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RE: What is truth anyways? was: [...]

From: Peter Crowther <peter.crowther@networkinference.com>
Date: Wed, 12 Jun 2002 11:52:29 +0100
Message-ID: <B6F03FDBA149CA41B6E9EB8A329EB12D1AC4DD@vault.melandra.net>
To: "'Jim Hendler'" <hendler@cs.umd.edu>, Peter Crowther <peter.crowther@networkinference.com>
Cc: www-rdf-logic@w3.org

> From: Jim Hendler [mailto:hendler@cs.umd.edu] 
> >In this case, those 'social agreements' are specs of various banking
> >interchange formats plus places to download exchange rates 
> >and maps of card
> >number prefixes to issuers.  These are all written by 
> >humans, interpreted by
> >humans, and turned into (often buggy) special-purpose code 
> >and text files by humans.
> ahh, so you agree with me, we can make this stuff work more than well 
> enough to trust without having the formal semantics!

No, I diasgree strongly with you.  I believe humans can, with sufficient
effort, make *some* stuff work well enough to trust without having the
formal semantics.  In particular, the following aspects make it easy:

1) Bilateral communications rather than peer-to-peer, allowing effective
communication between producer and consumer of specification;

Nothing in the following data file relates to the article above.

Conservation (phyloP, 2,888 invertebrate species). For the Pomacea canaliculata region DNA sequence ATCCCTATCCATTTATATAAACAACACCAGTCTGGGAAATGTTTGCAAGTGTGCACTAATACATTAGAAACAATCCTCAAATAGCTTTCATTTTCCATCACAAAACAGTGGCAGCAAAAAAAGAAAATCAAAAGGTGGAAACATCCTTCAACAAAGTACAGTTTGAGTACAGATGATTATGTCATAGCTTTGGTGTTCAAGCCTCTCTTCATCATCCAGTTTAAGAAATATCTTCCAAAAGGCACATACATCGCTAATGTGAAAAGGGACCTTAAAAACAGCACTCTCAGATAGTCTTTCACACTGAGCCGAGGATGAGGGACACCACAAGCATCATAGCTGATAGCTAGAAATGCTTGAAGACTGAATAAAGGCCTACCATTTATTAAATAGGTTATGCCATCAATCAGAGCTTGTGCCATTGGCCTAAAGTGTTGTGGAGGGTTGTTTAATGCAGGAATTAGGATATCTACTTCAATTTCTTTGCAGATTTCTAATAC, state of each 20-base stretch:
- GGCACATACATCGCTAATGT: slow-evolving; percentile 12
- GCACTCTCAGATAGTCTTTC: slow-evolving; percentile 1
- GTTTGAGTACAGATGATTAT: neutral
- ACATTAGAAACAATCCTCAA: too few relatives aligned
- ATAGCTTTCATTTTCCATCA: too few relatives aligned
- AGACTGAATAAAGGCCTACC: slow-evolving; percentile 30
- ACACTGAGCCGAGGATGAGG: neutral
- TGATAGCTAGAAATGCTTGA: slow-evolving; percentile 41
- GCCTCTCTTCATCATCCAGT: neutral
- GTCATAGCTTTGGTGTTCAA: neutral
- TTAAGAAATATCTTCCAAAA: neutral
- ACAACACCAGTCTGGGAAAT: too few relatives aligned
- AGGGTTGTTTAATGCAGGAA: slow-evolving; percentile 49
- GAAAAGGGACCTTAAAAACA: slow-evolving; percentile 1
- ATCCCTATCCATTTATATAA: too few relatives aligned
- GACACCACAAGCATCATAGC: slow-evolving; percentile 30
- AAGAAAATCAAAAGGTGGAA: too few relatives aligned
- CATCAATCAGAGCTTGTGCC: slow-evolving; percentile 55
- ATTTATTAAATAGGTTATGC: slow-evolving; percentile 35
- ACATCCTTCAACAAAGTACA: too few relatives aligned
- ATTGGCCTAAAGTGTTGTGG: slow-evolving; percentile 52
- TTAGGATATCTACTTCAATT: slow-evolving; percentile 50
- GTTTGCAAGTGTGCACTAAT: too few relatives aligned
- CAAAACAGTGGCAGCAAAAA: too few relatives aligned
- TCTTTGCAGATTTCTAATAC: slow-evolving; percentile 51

2) Well-understood problem domains, such as finance, giving a higer base of
common understanding to start with;

3) Restricted problem domains, such as a credit card application, giving a
limited scope for any such communication;

4) Past experience of similar problems, giving a history of known solutions;

5) Shared language between producer and consumer of specification;

6) Limited scope of implementation, for example a single banking system
communicating with a central card issuer system;

7) Limited variation of environment, for example a credit card system that
deploys particular card swipe hardware and software.

All of these simplifying factors were present in your example.  None of
these simplifying factors are present on the semantic web.  I consider the
comparison between the two cases to be specious for that reason.

		- Peter
Received on Wednesday, 12 June 2002 10:34:03 UTC

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